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By Mary Kiolbasa
My story is like many others with this disease. I was in high school, a multiple-sport competitive athlete and honors student. One night after a volleyball game, I did not feel well, which was primarily from a bad headache. By the next morning, I could barely sit or stand.
I endured a very long year of testing, hospital stays and procedures while my doctors diligently tried to determine what was wrong with me. Finally, a tilt table test, in which they strapped me to a table then raised it to an upright position while monitoring my heart and blood pressure, signaled something was amiss with my nervous system.
I was diagnosed with postural orthostatic tachycardia or POTS, a form of dysautonomia, a disorder of the nervous system that regulates functions that we don’t consciously control, such as heart rate, blood pressure, sweating, digestion or body temperature. Difficulty with these functions often result in brain fog, fatigue, and pain, which results in up to 25% of patients being unable to attend school or work.
Those who have POTS may suffer from lightheadedness and fainting, brain fog, fatigue, exercise intolerance, headaches, heart palpitations, tremors or nausea.
The diagnosis was helpful and after struggling for so long, it was validating. But it was just one piece to the puzzle. There are many conditions that coincide with POTS, lifestyle changes to figure out, medications to take and many more issues that often arise for people living with a chronic disease.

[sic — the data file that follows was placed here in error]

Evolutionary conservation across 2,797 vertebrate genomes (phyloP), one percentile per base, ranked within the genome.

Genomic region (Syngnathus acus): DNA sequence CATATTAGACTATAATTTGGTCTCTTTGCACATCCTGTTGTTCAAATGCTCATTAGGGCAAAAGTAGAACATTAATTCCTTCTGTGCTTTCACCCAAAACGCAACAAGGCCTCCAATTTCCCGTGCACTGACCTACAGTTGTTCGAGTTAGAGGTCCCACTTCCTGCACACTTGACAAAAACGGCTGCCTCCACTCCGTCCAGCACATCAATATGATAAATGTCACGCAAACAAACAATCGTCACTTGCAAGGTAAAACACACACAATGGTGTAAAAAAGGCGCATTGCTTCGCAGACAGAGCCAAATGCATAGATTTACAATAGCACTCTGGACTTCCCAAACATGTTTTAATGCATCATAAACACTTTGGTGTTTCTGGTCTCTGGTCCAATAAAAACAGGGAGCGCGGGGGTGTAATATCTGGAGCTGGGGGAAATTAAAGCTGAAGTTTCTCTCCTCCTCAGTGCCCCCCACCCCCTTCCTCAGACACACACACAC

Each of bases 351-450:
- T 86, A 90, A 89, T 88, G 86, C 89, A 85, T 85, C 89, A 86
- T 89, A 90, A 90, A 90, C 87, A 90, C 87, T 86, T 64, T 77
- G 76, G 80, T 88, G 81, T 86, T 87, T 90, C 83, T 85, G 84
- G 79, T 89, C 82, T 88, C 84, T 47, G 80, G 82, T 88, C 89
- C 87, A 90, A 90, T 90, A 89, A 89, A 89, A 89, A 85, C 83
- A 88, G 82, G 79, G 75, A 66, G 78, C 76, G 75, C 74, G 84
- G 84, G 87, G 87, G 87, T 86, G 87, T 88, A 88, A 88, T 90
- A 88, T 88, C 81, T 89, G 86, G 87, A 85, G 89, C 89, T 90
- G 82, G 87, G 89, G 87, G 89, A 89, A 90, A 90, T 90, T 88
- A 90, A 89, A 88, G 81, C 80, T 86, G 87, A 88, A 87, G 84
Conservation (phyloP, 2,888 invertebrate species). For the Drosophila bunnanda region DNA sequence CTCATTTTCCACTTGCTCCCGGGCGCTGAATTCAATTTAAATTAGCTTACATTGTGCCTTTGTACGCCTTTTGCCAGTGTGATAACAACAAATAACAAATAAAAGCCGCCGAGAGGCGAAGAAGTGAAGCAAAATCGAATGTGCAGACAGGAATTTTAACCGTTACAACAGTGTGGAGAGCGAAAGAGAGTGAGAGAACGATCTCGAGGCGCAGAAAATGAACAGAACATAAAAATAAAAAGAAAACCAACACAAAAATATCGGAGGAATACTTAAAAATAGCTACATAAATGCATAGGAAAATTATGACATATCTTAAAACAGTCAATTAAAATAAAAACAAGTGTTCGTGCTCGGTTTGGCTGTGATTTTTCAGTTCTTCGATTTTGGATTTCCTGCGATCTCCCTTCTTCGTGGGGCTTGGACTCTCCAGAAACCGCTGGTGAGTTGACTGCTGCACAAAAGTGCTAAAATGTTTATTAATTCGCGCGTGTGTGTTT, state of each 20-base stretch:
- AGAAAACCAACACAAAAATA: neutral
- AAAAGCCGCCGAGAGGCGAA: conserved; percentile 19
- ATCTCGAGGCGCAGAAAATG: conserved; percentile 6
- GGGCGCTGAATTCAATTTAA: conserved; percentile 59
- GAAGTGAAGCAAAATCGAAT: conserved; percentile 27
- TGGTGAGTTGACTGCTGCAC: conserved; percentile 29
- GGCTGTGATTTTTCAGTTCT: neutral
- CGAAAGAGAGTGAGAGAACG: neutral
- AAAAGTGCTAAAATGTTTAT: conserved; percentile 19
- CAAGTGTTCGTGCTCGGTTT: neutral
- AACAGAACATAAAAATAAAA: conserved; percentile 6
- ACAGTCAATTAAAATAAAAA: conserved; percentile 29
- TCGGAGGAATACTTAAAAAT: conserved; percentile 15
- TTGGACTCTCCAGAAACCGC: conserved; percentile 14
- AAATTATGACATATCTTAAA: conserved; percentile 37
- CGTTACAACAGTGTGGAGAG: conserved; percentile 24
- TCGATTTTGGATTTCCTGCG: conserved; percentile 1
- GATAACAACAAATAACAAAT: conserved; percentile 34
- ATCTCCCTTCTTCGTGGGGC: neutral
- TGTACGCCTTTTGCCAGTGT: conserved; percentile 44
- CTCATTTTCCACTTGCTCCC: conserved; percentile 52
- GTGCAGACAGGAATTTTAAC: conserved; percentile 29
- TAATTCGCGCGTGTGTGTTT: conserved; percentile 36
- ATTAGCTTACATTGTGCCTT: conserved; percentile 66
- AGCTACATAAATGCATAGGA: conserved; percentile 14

The hardest part of an illness such as POTS is the dynamic nature. POTS affects primarily women of school and working age and affects us all differently from day to day. Patients may be well enough to see friends one day but need to cancel activities on another day. Or patients may be well enough to walk one day but need help for longer outings. The variation in symptoms and energy levels is very difficult to experience and often more difficult to explain to the people in our lives.
Emotionally, mentally, and physically, it is a multi-step and very complicated journey. It changes who you are and often takes away many pieces of what you enjoyed. And yet, over time, it opens new doors and paths. I am who am I today because of my experience with POTS, including my career and many aspects of my volunteer work.
Dysautonomia was previously thought to be a rare condition though it is now known to impact
over 70 million individuals. While not rare, it is still rarely known and can take on average 5 to 7 years to diagnose.
October is Dysautonomia Awareness Month. It is important to advocate for patients and medical awareness in this population. There are so many valuable things to tell this population because it is an underserved community. Most importantly, I want to give them a message of hope, to know that we are here for them.
Mary Kiolbasa is an Occupational Therapist with the NorthShore Physical Medicine & Rehabilitation Services.
NorthShore has a team of dedicated doctors, rehabilitation professionals, and other allied health team members to support and serve this population. To find a specialist, visit the NorthShore Neurological Institute. If you would like to learn more, click on Dysautonomia International.